Fewer Than Half Of Employees Know If They're Doing A Good Job
One of our recent studies asked more than 30,000 employees to rate the statement “I know whether my performance is where it should be.” In an ideal world, every person in every job would say ‘I always know!’ But that’s not what I found. Just look at this chart...
Only 29% of people said they ‘Always’ know whether their performance is where it should be. By contrast, 36% of folks said they ‘Never’ or ‘Rarely’ know and 21% said they only ‘Occasionally’ know.
It’s no wonder managers and employees have disagreements about whether their performance meets or exceeds expectations; more than half of employees don’t have a clear idea about whether they’re doing a good job.
So how can you fix this? By using a technique we call Word Pictures.
Word Pictures™ are behavioral descriptions that an organization can use to set explicit behavioral expectations, distinguish between high and low performers and hardwire accountability. What an organization needs is a tool to teach employees about the attitudes, behaviors, values and standards that you want them to exhibit.
You can use Word Pictures to revamp your performance reviews, teach employees, set high standards, and more! In fact, Caesar’s Palace used our Word Pictures to set new standards in customer service for all their hotel & casino employees, and immediately thereafter, scored their highest customer satisfaction scores ever!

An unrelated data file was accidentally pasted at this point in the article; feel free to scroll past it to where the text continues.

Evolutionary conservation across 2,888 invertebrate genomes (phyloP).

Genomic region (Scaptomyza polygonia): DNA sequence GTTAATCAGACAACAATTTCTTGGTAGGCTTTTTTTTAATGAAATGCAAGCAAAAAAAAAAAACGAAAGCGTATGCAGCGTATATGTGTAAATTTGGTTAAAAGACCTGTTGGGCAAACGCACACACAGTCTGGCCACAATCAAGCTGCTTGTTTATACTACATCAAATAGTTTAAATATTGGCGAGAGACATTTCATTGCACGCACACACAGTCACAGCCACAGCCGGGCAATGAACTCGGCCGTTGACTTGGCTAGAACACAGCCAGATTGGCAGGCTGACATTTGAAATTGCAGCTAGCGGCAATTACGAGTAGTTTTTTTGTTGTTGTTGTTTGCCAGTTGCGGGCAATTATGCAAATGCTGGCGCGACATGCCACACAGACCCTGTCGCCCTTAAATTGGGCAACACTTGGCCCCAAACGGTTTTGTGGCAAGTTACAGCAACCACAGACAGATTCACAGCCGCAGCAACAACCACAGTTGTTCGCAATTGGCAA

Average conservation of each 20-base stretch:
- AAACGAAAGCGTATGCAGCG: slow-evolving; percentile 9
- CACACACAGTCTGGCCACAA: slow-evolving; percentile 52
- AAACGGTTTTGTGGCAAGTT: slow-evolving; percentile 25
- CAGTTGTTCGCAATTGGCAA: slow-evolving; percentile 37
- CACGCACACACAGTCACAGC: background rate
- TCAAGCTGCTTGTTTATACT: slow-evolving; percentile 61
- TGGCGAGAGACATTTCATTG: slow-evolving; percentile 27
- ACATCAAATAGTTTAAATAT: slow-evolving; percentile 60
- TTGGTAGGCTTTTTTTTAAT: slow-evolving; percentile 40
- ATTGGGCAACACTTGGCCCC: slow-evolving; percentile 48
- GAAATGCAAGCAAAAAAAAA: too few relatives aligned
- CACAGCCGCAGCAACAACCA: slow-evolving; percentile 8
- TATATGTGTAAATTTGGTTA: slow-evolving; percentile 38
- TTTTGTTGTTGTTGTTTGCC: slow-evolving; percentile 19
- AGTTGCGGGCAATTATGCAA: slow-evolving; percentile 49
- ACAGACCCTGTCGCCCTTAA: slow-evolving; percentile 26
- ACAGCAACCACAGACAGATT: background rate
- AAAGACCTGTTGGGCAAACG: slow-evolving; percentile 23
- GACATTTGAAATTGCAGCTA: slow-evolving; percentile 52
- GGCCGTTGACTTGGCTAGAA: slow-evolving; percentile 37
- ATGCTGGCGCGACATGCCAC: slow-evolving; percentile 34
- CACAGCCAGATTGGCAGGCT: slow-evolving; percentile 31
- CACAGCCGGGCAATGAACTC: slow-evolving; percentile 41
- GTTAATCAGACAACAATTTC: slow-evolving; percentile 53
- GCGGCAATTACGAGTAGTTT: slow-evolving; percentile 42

Word Pictures use a 3-part set of standards, called Needs Work (to describe poor behaviors), Good Work, and Great Work (to describe high performer behaviors).
With this 3-part model (based on a learning technique called ‘concept attainment’) you can easily distinguish great from mediocre performance. And you will never again have employees asking why you didn’t give them the highest score on their performance reviews!
Here’s an example Word Picture that a client created to teach employees how to be Accurate in their work. Notice that in the Needs Work column they wanted employees to understand that it’s never a good idea to hide mistakes in the hopes that they won’t be discovered. Instead, as you can see in the Great Work column, they want all employees and leaders to appreciate it when mistakes are found and even proactively report their own mistakes.
On Friday we're presenting a live webinar called WORD PICTURES--The Best Tool For Setting Performance Standards. In this special event, we’ll give you lots of Word Pictures, including Innovation, Expertise, Customer Service, Accuracy, Flexibility, Management, Communication, Financial-Awareness and more!
And we’ll show you techniques, from companies like Caesar’s Palace, about amazing ways to institute Word Pictures into your culture to teach all employees how to be high performers.